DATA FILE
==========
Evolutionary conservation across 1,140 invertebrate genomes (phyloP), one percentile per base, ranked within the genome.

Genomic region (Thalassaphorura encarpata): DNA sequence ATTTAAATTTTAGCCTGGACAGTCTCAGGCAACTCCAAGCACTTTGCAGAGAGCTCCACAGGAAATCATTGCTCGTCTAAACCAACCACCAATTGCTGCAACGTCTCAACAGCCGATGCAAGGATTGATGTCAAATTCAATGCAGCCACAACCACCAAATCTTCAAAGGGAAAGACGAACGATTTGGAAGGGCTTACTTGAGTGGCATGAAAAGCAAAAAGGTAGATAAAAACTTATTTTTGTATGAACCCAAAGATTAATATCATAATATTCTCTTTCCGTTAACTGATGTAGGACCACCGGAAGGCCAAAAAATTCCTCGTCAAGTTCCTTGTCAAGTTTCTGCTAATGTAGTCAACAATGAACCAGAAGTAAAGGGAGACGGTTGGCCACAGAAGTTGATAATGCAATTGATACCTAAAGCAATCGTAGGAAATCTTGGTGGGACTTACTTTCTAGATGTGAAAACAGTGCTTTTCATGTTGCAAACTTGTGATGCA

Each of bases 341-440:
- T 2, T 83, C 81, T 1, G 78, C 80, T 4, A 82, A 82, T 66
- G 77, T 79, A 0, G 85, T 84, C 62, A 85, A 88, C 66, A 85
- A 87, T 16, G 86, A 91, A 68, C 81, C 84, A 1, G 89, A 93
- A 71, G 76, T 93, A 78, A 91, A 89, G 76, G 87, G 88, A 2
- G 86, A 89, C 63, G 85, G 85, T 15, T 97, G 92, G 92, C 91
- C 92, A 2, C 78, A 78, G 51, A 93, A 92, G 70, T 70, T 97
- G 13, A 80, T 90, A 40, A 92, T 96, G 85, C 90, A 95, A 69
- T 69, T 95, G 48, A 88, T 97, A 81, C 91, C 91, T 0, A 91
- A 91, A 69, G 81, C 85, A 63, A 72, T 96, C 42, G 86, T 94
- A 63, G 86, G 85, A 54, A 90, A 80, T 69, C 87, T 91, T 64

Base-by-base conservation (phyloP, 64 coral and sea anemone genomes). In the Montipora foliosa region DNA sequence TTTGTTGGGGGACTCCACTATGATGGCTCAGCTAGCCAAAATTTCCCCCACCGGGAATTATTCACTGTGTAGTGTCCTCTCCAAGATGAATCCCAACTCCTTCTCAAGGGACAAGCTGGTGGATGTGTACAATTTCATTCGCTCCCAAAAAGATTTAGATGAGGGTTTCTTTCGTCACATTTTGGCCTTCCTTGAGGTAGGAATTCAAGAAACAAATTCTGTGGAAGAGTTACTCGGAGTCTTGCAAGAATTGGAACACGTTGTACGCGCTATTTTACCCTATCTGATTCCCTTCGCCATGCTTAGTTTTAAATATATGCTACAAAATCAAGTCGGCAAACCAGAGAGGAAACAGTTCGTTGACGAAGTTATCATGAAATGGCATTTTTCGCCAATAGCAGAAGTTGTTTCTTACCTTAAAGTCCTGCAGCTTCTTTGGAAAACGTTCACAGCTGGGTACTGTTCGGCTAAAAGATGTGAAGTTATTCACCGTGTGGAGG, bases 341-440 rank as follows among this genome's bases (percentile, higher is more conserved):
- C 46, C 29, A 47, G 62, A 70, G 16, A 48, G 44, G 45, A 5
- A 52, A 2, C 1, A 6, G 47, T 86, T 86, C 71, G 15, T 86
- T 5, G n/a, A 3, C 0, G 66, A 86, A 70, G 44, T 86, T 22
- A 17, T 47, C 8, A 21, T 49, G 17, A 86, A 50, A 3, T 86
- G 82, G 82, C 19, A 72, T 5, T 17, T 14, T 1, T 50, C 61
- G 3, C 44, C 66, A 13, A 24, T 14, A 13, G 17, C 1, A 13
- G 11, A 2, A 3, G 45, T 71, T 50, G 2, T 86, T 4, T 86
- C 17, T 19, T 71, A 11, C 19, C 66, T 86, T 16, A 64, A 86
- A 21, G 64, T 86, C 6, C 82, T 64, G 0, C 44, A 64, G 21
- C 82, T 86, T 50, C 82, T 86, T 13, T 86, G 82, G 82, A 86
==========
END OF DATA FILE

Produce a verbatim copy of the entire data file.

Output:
Evolutionary conservation across 1,140 invertebrate genomes (phyloP), one percentile per base, ranked within the genome.

Genomic region (Thalassaphorura encarpata): DNA sequence ATTTAAATTTTAGCCTGGACAGTCTCAGGCAACTCCAAGCACTTTGCAGAGAGCTCCACAGGAAATCATTGCTCGTCTAAACCAACCACCAATTGCTGCAACGTCTCAACAGCCGATGCAAGGATTGATGTCAAATTCAATGCAGCCACAACCACCAAATCTTCAAAGGGAAAGACGAACGATTTGGAAGGGCTTACTTGAGTGGCATGAAAAGCAAAAAGGTAGATAAAAACTTATTTTTGTATGAACCCAAAGATTAATATCATAATATTCTCTTTCCGTTAACTGATGTAGGACCACCGGAAGGCCAAAAAATTCCTCGTCAAGTTCCTTGTCAAGTTTCTGCTAATGTAGTCAACAATGAACCAGAAGTAAAGGGAGACGGTTGGCCACAGAAGTTGATAATGCAATTGATACCTAAAGCAATCGTAGGAAATCTTGGTGGGACTTACTTTCTAGATGTGAAAACAGTGCTTTTCATGTTGCAAACTTGTGATGCA

Each of bases 341-440:
- T 2, T 83, C 81, T 1, G 78, C 80, T 4, A 82, A 82, T 66
- G 77, T 79, A 0, G 85, T 84, C 62, A 85, A 88, C 66, A 85
- A 87, T 16, G 86, A 91, A 68, C 81, C 84, A 1, G 89, A 93
- A 71, G 76, T 93, A 78, A 91, A 89, G 76, G 87, G 88, A 2
- G 86, A 89, C 63, G 85, G 85, T 15, T 97, G 92, G 92, C 91
- C 92, A 2, C 78, A 78, G 51, A 93, A 92, G 70, T 70, T 97
- G 13, A 80, T 90, A 40, A 92, T 96, G 85, C 90, A 95, A 69
- T 69, T 95, G 48, A 88, T 97, A 81, C 91, C 91, T 0, A 91
- A 91, A 69, G 81, C 85, A 63, A 72, T 96, C 42, G 86, T 94
- A 63, G 86, G 85, A 54, A 90, A 80, T 69, C 87, T 91, T 64

Base-by-base conservation (phyloP, 64 coral and sea anemone genomes). In the Montipora foliosa region DNA sequence TTTGTTGGGGGACTCCACTATGATGGCTCAGCTAGCCAAAATTTCCCCCACCGGGAATTATTCACTGTGTAGTGTCCTCTCCAAGATGAATCCCAACTCCTTCTCAAGGGACAAGCTGGTGGATGTGTACAATTTCATTCGCTCCCAAAAAGATTTAGATGAGGGTTTCTTTCGTCACATTTTGGCCTTCCTTGAGGTAGGAATTCAAGAAACAAATTCTGTGGAAGAGTTACTCGGAGTCTTGCAAGAATTGGAACACGTTGTACGCGCTATTTTACCCTATCTGATTCCCTTCGCCATGCTTAGTTTTAAATATATGCTACAAAATCAAGTCGGCAAACCAGAGAGGAAACAGTTCGTTGACGAAGTTATCATGAAATGGCATTTTTCGCCAATAGCAGAAGTTGTTTCTTACCTTAAAGTCCTGCAGCTTCTTTGGAAAACGTTCACAGCTGGGTACTGTTCGGCTAAAAGATGTGAAGTTATTCACCGTGTGGAGG, bases 341-440 rank as follows among this genome's bases (percentile, higher is more conserved):
- C 46, C 29, A 47, G 62, A 70, G 16, A 48, G 44, G 45, A 5
- A 52, A 2, C 1, A 6, G 47, T 86, T 86, C 71, G 15, T 86
- T 5, G n/a, A 3, C 0, G 66, A 86, A 70, G 44, T 86, T 22
- A 17, T 47, C 8, A 21, T 49, G 17, A 86, A 50, A 3, T 86
- G 82, G 82, C 19, A 72, T 5, T 17, T 14, T 1, T 50, C 61
- G 3, C 44, C 66, A 13, A 24, T 14, A 13, G 17, C 1, A 13
- G 11, A 2, A 3, G 45, T 71, T 50, G 2, T 86, T 4, T 86
- C 17, T 19, T 71, A 11, C 19, C 66, T 86, T 16, A 64, A 86
- A 21, G 64, T 86, C 6, C 82, T 64, G 0, C 44, A 64, G 21
- C 82, T 86, T 50, C 82, T 86, T 13, T 86, G 82, G 82, A 86